New York, September 25, 2006—The Committee to Protect Journalists welcomes the decision of a court in Zimbabwe today to dismiss charges of broadcasting without a license against 10 employees of independent news production company Voice of the People (VOP). A court in Harare threw the case out, calling it a “circus,” after the prosecution asked for a fourth postponement, according to defense lawyer Beatrice Mtetwa and one of the defendants.
“We are quite thrilled,” Arnold Tsunga, a VOP trustee who is also director of the Zimbabwean Lawyers for Human Rights, told CPJ. But he said there was a risk that the state might now try to press charges against VOP as a legal entity, rather than against the individuals. The prosecutor had asked for another postponement in order to pursue this possibility, Mtetwa confirmed. “This is not a prosecution, this is a persecution,” said Mtetwa, who received an International Press Freedom Award from CPJ in 2005.
Several of the defendants were initially detained and released on bail.
Tsunga said VOP was trying to resume operations but had been virtually incapacitated in Zimbabwe since security forces raid its premises in December and confiscated equipment.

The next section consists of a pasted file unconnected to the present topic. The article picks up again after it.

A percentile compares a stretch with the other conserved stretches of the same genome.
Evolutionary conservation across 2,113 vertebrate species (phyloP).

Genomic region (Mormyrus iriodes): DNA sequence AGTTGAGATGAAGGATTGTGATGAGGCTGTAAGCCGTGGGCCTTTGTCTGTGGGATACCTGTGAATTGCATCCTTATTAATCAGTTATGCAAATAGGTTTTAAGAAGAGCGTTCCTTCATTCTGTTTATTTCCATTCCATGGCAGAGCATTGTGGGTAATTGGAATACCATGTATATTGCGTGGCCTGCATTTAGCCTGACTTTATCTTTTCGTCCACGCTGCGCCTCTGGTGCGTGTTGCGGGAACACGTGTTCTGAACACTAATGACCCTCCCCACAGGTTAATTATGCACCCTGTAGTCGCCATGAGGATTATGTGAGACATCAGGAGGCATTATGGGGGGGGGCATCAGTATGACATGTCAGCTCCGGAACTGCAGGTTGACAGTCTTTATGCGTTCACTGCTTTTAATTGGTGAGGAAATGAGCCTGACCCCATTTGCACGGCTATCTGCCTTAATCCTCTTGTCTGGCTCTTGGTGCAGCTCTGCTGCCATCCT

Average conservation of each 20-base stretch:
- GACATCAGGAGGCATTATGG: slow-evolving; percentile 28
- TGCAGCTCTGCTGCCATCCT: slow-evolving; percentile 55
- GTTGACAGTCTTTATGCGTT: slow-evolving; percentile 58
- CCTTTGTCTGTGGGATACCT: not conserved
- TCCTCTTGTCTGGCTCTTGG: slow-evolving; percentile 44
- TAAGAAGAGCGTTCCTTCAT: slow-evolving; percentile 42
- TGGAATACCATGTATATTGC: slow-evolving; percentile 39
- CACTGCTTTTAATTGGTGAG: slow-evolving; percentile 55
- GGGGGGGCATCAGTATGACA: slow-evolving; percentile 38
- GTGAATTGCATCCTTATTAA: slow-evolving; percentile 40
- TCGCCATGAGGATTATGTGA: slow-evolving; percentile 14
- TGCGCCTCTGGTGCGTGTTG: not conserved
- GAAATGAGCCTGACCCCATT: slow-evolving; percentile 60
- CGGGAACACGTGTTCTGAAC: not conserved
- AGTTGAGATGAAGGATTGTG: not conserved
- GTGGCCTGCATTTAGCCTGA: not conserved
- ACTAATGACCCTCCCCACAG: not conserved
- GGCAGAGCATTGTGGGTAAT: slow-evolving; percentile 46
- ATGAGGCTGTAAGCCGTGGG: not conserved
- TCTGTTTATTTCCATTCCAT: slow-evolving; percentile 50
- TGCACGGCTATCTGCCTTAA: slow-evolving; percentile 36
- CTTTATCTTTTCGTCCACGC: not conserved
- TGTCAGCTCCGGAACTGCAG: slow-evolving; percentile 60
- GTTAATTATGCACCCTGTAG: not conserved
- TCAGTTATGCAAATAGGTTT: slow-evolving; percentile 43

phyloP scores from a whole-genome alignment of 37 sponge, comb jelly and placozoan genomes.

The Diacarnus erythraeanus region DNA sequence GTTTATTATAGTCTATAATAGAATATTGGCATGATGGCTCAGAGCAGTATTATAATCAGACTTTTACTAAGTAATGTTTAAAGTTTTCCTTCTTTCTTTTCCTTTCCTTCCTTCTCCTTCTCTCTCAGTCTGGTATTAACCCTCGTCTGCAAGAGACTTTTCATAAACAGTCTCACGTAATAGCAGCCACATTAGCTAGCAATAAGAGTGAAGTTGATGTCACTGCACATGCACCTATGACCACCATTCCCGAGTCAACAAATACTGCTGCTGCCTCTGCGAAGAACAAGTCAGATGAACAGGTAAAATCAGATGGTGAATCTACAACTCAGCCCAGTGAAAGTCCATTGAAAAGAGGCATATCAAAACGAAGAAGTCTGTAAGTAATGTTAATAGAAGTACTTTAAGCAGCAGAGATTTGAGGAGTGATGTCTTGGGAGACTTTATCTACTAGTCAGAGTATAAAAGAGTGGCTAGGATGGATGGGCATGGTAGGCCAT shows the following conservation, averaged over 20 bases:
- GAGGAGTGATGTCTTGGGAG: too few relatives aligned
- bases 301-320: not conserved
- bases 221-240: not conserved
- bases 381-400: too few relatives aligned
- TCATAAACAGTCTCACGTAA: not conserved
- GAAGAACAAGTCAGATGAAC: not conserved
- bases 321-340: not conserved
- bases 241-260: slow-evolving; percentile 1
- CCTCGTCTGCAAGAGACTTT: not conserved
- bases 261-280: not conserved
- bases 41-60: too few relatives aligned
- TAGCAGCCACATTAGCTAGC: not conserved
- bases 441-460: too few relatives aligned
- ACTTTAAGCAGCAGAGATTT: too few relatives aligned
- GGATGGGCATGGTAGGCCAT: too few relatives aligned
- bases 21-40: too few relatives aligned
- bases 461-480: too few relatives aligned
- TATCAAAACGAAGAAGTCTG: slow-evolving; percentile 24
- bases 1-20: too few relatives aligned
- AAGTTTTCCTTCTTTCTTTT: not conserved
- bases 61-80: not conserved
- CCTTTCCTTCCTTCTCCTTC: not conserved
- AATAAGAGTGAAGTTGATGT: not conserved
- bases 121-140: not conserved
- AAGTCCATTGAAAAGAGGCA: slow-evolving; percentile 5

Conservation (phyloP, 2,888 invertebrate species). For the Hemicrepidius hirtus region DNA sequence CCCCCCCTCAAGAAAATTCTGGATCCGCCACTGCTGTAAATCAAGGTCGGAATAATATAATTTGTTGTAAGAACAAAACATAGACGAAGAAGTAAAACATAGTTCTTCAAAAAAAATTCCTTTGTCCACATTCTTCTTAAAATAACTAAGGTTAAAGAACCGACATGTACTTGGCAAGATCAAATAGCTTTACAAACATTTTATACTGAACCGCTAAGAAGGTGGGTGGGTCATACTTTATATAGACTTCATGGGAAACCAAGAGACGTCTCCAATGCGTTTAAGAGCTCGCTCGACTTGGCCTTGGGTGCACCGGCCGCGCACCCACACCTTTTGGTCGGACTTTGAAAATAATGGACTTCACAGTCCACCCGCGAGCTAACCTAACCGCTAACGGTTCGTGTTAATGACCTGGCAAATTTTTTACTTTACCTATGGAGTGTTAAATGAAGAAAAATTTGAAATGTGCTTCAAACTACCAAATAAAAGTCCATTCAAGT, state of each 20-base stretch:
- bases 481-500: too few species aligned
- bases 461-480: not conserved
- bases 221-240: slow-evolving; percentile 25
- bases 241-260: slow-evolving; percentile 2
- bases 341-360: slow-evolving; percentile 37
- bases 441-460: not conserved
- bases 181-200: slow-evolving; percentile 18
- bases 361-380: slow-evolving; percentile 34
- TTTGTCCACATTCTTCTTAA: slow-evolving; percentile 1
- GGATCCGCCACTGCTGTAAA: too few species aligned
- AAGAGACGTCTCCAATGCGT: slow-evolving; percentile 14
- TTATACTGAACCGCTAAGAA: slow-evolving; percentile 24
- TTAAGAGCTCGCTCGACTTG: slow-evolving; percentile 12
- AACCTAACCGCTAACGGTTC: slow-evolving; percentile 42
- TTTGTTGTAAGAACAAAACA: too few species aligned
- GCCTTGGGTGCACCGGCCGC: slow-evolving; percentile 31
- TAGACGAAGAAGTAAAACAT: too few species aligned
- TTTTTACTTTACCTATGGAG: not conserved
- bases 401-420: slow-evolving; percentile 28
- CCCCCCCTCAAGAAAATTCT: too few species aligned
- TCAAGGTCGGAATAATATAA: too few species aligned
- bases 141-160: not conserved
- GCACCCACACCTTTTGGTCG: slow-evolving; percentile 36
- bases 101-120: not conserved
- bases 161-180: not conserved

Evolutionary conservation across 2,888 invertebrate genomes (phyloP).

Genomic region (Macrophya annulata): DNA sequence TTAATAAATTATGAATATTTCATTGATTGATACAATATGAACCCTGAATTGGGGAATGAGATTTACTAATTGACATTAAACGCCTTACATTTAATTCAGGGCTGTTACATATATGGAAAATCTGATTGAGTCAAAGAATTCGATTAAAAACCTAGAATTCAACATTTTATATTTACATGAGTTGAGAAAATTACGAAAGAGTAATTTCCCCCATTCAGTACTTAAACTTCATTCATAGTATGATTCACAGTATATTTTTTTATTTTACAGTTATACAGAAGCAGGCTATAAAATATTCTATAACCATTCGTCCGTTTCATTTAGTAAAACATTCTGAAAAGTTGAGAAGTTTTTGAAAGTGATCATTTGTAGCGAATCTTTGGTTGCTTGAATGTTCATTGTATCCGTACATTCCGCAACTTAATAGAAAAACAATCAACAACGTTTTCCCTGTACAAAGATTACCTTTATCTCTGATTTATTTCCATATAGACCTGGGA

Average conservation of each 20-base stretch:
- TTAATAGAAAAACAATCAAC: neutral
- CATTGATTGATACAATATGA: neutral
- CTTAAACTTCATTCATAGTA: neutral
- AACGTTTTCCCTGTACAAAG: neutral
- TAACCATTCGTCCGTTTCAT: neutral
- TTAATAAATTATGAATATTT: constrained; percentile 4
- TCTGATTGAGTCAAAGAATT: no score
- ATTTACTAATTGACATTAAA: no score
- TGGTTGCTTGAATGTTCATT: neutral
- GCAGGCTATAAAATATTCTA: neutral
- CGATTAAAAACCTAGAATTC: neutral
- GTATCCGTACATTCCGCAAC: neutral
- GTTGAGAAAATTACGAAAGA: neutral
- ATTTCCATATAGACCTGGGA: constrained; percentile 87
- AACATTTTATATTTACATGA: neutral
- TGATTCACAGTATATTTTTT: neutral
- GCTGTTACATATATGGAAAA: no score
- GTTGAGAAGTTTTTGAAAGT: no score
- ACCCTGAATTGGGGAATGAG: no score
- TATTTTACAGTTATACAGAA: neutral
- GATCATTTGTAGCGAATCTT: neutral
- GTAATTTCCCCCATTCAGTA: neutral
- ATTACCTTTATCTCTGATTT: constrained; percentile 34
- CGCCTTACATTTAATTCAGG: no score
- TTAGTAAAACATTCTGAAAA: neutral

“While we welcome the court ruling, we deplore the government’s censorship of VOP and the persecution of its trustees and staff,” said CPJ Executive Director Joel Simon. “We call on the authorities to return VOP’s equipment immediately and allow it to resume its independent news production without fear of reprisal.”
VOP produces radio programs in local languages on community and political issues but does not broadcast directly within Zimbabwe. The programs are broadcast on shortwave from overseas.
Those charged along with Tsunga were fellow trustees David Masunda, who is VOP’s chairman, Isabella Matambanadzo, Millicent Phiri, Lawrence Chibwea and Nhlanhla Ngwenya; VOP Director John Masuku; and three VOP staffers.